Florida Supreme Court imposes one year suspension on lawyer for disparaging client and revealing client’s confidences in court documents

Hello and welcome to this Ethics Alert blog which will discuss the recent disciplinary opinion of the Supreme Court of Florida which imposed a one (1) year suspension on a Florida lawyer who made disparaging comments about a client and revealed confidences in court pleadings.  The opinion increased the discipline from the 90 day suspension recommended by the referee and rejected the 91 day suspension requested by the Bar on review.  The case is The Florida Bar v. Petia Dimitrova Knowles, SC10-1019.  The opinion is here: TFB v. Knowles 7-12-12 one year suspension for disparaging client in court documents.

According to the Court’s opinion, the lawyer represented a client in an extensive immigration matter.  A few days before a 2009 hearing, the lawyer filed a motion to withdraw, stating that the client had given her a check for $1,000.00 that had been returned for insufficient funds.  The motion also implied the check was payment related to the immigration case; however, the check was actually related to an automobile accident matter in which the lawyer also represented the client.  The opinion states that “(the lawyer) also stated in the motion that she regretted helping her client, who had been rightly convicted of grand theft, and that (the lawyer’s) office had received reports from the Romanian community that her client had robbed them….(the lawyer) asserted in the motion that her client would not be prejudiced by her withdrawal as attorney.”

The client later agreed to pay the additional fees and the lawyer withdrew the motion.  The client then retained new counsel and the lawyer again filed a motion to withdraw and “asserted in her motion that she had received more reports that her client had intentionally failed to honor her contractual promises and had refused to pay for fulfilled work assignments.”  The lawyer also told a criminal prosecutor assigned to her client’s criminal case that “she had reason to believe her client would lie to the immigration court at an upcoming hearing.”  The prosecutor also anonymously received confidential paperwork from that immigration case, which the lawyer was the only person known to possess.

The referee recommended that the lawyer be found guilty of violating Bar Rule 4-8.4(d) (conduct prejudicial to the administration of justice) but recommended that the lawyer be found not guilty of any other rule violations, including Rule 4-1.6 (confidentiality of information).  The referee also recommended that the lawyer receive a 90 day suspension.  The Bar petitioned for review of the referee’s findings and recommendation that the lawyer be found not guilty of violating Bar Rule 4-1.6 and requested that the Court impose a ninety-one (91) day rehabilitative suspension.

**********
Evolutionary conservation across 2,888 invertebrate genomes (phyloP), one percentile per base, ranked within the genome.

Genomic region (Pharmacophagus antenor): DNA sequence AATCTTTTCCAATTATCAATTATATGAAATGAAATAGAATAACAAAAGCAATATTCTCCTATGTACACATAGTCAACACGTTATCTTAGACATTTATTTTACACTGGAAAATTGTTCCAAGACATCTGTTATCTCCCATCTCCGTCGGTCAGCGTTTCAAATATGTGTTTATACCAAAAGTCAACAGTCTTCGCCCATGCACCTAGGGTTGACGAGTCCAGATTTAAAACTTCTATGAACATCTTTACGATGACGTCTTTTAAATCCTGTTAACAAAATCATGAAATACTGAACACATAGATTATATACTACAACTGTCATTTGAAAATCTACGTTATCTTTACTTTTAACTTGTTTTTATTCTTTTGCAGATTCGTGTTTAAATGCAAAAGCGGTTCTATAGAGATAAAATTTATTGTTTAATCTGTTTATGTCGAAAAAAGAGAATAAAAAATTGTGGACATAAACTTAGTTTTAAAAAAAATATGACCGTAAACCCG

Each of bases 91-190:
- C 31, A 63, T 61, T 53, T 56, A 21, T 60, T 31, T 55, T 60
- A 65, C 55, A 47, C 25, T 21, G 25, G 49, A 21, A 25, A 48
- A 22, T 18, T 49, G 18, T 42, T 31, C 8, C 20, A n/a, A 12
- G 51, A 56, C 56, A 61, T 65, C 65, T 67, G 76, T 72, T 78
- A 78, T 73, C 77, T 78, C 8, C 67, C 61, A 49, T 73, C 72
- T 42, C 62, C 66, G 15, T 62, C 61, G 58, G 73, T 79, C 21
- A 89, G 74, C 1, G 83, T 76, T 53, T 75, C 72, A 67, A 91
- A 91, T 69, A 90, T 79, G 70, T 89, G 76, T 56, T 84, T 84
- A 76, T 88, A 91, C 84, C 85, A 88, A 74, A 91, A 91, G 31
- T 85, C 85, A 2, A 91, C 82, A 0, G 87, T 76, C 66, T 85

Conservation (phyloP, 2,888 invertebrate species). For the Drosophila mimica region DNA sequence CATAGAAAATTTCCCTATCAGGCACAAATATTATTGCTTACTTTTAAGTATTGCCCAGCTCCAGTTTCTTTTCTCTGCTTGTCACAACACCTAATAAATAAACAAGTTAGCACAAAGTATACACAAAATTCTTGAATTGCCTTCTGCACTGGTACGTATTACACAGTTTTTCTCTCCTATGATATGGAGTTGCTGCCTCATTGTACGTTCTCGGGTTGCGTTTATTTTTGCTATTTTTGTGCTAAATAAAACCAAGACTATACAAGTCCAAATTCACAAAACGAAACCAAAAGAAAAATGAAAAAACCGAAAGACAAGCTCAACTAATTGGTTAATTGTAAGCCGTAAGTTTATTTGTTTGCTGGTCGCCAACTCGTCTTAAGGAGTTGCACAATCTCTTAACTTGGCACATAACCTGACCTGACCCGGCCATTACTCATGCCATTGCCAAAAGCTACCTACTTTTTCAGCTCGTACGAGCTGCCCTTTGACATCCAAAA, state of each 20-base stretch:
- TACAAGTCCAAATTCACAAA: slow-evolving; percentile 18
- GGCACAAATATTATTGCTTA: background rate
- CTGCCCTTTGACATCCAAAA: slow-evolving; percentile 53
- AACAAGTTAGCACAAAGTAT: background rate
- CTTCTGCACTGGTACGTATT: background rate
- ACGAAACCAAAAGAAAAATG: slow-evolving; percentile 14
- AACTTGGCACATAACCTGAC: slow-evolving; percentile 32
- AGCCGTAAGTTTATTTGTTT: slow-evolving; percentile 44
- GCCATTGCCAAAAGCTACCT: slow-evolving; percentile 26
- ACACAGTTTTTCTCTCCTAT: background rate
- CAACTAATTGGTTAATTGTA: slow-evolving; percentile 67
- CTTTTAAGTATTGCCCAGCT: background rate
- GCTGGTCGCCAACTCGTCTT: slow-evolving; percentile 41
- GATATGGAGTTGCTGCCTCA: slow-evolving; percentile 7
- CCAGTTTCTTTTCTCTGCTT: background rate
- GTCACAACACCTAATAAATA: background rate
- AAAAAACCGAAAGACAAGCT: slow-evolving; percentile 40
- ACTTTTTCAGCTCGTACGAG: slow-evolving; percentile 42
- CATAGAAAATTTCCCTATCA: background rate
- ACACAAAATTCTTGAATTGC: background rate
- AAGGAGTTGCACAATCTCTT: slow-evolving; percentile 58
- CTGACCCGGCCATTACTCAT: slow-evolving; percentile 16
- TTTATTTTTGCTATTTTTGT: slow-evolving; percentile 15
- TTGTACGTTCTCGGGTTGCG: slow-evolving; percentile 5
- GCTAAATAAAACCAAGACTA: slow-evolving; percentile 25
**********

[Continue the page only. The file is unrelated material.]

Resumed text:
The opinion rejected the lawyer’s assertion that the disclosures were permitted under Florida Bar Rule 4-1.6(b)(1) to prevent the client from committing a crime and stated that it was not clear a crime was going to be committed and, even if it was clear,  the proper entity for disclosure was the immigration court, not the criminal prosecutor.  The opinion also noted the lawyer did not contest the finding of a violation of Rule 4-8.4(d), which, inter alia, prohibits disparaging or humiliating litigants.  The opinion also stated that “we write to emphasize the inappropriateness of (the lawyer’s) actions in violating her client’s sacred trust” and noted that the lawyer claimed the client did not honor checks of contracts, had robbed members of the Romanian community, and “most egregiously . . . brazenly asserted” the client had rightfully been convicted of grand theft and that the lawyer regretted helping the client.

The lawyer was found guilty of violating Florida Bar Rules 4-1.6 and 4-8.4(d) and the opinion imposed a one (1) year suspension stating that the suspension was appropriate since the lawyer had received a public reprimand for similar conduct in a prior disciplinary matter and because of the nature of the lawyer’s actions and the “apparent escalating pattern of misbehavior”.  “Such disparaging language is needless and has no place in a public court pleading, especially when the statements are made by an attorney and are directed at the attorney’s own client.  Unbridled language of this sort harms the client and causes the public to lose faith in the legal profession.  (The lawyer’s) conduct was highly prejudicial to the administration of justice and cannot be tolerated.”

Bottom line:  The lesson here appears to be that lawyers must be very careful in considering what language to include in court pleadings and documents…and the Florida Supreme Court will not hesitate to dramatically increase the discipline recommended by the referee (and to increase the discipline recommended by the Bar).

…and be careful out there!

As always, if you have any questions about this Ethics Alert or need assistance, analysis, and guidance regarding these or any other ethics, risk management, or other issues, please do not hesitate to contact me.

Disclaimer:  this e-mail does not contain any legal advice and the comments herein should not be relied upon by anyone who reads it.

Joseph A. Corsmeier, Esquire

Law Office of Joseph A. Corsmeier, P.A.

2454 McMullen Booth Road, Suite 431

Clearwater, Florida 33759

Office (727) 799-1688

Fax     (727) 799-1670

jcorsmeier@jac-law.com

www.jac-law.com

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Filed under Attorney discipline, Attorney Ethics, Attorney/client privilege and confidentiality, Florida Lawyer Ethics and Professionalism, joe corsmeier, Lawyer conduct prejudicial to the administration of justice, Lawyer discipline, Lawyer ethics, Lawyer Ethics and Professionalism, Lawyer sanctions

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